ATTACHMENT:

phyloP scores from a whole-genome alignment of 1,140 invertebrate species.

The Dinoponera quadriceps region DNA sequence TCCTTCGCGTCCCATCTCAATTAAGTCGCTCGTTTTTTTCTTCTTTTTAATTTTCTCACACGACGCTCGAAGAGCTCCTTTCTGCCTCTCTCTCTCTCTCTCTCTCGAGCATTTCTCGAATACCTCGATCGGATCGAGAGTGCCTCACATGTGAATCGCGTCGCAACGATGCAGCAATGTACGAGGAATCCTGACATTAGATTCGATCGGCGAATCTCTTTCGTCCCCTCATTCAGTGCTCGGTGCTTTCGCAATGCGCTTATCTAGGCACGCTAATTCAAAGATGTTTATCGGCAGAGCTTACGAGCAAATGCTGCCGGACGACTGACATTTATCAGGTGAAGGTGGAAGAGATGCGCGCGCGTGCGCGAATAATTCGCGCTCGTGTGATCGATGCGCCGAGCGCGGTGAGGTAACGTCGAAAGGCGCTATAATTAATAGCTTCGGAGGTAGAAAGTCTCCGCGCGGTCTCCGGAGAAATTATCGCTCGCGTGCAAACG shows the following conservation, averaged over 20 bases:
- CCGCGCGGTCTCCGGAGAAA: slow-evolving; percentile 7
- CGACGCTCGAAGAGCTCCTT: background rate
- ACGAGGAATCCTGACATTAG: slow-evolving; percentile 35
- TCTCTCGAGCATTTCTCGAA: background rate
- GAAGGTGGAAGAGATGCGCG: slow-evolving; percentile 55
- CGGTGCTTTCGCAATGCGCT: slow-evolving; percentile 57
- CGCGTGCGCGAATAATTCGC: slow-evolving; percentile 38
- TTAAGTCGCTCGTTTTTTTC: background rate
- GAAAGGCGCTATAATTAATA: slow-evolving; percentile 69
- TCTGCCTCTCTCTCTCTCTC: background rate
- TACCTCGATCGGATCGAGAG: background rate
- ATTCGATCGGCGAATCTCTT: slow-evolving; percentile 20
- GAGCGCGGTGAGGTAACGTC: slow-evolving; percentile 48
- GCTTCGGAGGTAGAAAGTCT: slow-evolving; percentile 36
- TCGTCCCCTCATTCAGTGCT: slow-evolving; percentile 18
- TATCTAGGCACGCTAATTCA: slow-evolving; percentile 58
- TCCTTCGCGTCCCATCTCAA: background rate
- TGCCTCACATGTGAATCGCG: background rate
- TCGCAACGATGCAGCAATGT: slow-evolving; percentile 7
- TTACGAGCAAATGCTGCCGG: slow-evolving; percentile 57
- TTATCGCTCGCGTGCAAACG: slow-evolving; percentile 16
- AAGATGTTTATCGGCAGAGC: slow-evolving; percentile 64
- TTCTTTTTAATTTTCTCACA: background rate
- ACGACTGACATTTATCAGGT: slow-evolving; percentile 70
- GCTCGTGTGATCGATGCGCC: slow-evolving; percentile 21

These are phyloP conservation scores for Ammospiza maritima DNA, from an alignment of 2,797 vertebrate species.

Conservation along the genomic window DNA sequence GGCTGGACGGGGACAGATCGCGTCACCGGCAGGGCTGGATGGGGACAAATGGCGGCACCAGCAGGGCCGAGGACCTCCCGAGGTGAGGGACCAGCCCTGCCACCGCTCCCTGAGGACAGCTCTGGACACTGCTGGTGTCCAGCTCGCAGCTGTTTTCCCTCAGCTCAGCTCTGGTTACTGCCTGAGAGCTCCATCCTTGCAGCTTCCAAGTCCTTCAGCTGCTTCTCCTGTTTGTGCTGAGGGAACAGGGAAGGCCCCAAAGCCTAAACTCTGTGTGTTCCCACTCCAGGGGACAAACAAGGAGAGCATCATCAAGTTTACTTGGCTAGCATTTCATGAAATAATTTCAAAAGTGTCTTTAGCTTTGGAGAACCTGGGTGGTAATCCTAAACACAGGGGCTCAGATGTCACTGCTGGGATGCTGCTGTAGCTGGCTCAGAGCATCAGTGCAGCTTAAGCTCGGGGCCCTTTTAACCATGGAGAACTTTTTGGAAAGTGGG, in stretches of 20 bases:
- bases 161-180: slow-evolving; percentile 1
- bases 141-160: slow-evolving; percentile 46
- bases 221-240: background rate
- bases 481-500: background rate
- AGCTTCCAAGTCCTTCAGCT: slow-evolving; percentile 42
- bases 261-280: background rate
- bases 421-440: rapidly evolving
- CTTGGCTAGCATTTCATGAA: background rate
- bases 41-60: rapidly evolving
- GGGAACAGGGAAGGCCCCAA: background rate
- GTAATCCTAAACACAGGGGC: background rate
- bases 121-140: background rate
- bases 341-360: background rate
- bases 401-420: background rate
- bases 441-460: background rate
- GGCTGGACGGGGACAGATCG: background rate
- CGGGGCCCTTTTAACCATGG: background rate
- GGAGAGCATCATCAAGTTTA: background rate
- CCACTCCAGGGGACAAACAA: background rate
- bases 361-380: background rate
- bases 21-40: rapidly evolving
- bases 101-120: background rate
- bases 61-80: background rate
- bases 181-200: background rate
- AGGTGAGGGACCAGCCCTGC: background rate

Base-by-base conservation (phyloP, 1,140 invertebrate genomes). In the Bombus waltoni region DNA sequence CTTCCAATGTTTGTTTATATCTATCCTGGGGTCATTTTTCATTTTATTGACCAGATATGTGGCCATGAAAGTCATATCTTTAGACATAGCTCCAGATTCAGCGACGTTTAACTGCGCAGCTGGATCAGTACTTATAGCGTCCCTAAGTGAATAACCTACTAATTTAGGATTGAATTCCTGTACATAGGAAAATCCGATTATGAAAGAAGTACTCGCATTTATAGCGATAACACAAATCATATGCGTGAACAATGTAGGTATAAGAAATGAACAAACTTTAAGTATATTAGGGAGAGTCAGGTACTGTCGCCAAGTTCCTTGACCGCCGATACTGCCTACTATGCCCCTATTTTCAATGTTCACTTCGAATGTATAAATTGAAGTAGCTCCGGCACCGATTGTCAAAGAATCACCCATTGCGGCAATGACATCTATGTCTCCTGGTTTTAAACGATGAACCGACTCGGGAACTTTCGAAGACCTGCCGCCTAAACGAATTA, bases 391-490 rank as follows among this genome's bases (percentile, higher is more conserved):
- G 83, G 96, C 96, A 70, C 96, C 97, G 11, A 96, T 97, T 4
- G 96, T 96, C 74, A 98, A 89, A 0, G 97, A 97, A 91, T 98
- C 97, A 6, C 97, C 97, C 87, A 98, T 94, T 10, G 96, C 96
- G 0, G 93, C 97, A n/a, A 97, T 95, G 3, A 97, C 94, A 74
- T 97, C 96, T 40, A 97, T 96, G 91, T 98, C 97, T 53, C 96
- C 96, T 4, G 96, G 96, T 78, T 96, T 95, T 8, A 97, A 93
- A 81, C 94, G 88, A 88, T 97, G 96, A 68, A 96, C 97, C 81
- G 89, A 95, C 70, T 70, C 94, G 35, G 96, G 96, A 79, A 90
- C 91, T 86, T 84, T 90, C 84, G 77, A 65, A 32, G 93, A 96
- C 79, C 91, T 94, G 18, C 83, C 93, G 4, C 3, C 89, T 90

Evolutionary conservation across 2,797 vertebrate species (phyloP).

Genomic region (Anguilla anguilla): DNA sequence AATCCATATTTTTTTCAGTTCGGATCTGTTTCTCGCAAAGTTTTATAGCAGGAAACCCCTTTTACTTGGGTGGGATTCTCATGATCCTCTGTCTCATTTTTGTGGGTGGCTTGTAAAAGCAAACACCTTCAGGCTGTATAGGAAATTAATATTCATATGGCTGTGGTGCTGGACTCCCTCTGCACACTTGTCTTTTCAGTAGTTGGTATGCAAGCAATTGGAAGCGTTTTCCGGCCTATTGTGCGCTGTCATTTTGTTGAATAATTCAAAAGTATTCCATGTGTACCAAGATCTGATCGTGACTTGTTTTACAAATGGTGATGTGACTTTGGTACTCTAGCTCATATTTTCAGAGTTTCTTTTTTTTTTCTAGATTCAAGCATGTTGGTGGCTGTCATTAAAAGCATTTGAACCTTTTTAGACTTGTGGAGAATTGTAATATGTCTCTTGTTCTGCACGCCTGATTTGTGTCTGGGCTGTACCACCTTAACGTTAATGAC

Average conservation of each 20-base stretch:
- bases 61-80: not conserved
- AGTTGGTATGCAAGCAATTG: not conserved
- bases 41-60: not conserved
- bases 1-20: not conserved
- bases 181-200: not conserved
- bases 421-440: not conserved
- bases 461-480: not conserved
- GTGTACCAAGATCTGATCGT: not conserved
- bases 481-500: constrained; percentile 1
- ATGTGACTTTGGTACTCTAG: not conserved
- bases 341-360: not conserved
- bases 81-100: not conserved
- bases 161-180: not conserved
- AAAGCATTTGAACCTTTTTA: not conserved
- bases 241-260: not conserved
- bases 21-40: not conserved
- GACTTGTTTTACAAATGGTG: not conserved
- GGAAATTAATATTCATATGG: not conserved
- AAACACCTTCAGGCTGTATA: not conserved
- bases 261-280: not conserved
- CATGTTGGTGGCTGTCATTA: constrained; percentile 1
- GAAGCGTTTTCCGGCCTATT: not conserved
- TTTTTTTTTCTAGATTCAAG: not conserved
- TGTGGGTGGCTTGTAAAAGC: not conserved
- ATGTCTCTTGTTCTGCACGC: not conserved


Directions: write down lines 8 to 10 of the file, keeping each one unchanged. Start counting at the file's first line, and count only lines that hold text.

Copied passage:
- CGGTGCTTTCGCAATGCGCT: slow-evolving; percentile 57
- CGCGTGCGCGAATAATTCGC: slow-evolving; percentile 38
- TTAAGTCGCTCGTTTTTTTC: background rate